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Old 05-01-2009, 03:29 PM   #1
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Default "Green Beer." Can someone describe it?

I hear a lot of talk about beer being too "green." The problem is, I have no idea what "green" tastes like.

I had a couple batches with a funny, almost "green apple" flavor in them, and one of my friends said it could be a product of incomplete fermentation. I replaced the kit yeast with a package of yeast from my local supplier on my last batch. I just opened a bottle after two weeks in the bottle (I know, perhaps a bit early, but I wanted a taste soooo bad) and it's much better, but still has a very, very faint sour apple flavor.

Does this sound like the "green beer" flavor? If not, can someone describe what the green beer flavor tastes like?


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Old 05-01-2009, 03:41 PM   #2
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For me, green beer usually tastes unbalanced. The hop flavor may be too strong, or beer may be too malty, or too sweet. There may be an astringent taste or tart taste from the yeast that hasn't settled. As the beer ages, these characteristics mellow out or change slightly.

That being said, the first 21 batches I brewed were kits which featured a pouch ofliquid malt extract. It seems like most of the batches came out with a faint apple type flavor as you describe. At other times, it tasted like the extract had been carmelized a bit. I eventually blamed the extract, since the flavor went away when I switched to all grain brewing. I may have been wrong, who knows.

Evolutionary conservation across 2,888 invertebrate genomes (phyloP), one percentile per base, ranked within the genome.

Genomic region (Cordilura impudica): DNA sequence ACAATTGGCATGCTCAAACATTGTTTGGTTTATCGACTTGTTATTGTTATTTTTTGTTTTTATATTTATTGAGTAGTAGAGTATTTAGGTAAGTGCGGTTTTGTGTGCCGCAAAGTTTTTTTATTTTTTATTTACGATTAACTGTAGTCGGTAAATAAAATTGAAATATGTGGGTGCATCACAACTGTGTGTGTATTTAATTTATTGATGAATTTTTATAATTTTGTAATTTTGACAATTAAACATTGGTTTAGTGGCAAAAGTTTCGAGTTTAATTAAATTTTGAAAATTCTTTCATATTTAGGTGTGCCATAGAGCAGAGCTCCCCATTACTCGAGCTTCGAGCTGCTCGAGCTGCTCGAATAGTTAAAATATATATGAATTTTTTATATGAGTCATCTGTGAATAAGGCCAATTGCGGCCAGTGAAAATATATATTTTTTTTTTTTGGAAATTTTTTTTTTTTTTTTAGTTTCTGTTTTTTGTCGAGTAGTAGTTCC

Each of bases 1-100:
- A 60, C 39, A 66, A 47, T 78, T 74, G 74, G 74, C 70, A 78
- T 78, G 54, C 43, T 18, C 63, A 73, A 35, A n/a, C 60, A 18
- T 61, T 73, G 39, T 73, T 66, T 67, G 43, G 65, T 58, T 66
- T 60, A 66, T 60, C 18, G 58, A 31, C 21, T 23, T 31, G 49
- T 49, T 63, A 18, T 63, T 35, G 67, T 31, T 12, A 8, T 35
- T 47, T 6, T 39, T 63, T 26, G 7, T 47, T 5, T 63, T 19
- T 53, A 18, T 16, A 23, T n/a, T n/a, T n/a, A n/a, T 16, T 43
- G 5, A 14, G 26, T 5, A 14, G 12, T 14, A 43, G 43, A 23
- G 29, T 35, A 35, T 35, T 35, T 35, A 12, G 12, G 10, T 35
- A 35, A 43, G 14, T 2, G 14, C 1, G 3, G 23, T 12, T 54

So... when you are stirring in extract, be sure to pour it in slowly, and make sure it doesn't settle to the bottom of the kettle where the heat from the burner may cause it to scorch and caramelize. Also, some yeasts can produce tart flavors.

Regardless, give it time, if the flavor is faint, it will most likely fade as the beer ages.

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Old 05-01-2009, 04:22 PM   #3
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Green beer- I can describe it but in reality you should experience it yourself. Drink one beer every week after brewing (or just a hydo samples worth)and you will notice the changes that occur.
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Old 05-01-2009, 07:46 PM   #4
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I totally agree with lowlife. Green beer is something that can be described, but has to be experienced. Green is harsher and more vibrant. Once it has had time, it really mellows and comes together as beer. My stouts are really bitter coffee at first and mellow like a nice dark chocolate over a month or so.
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Old 05-01-2009, 07:50 PM   #5
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+1 to the previous comments. I like to drink one bottle every week after bottling so I can see how it develops. Keep doing this and the changes will amaze you. The best description I can give to "green beer" is that it just tastes "empty". Where you expect some body underneath the initial flavor ... it just ain't there. It typically develops over time, unless your recipe is lacking.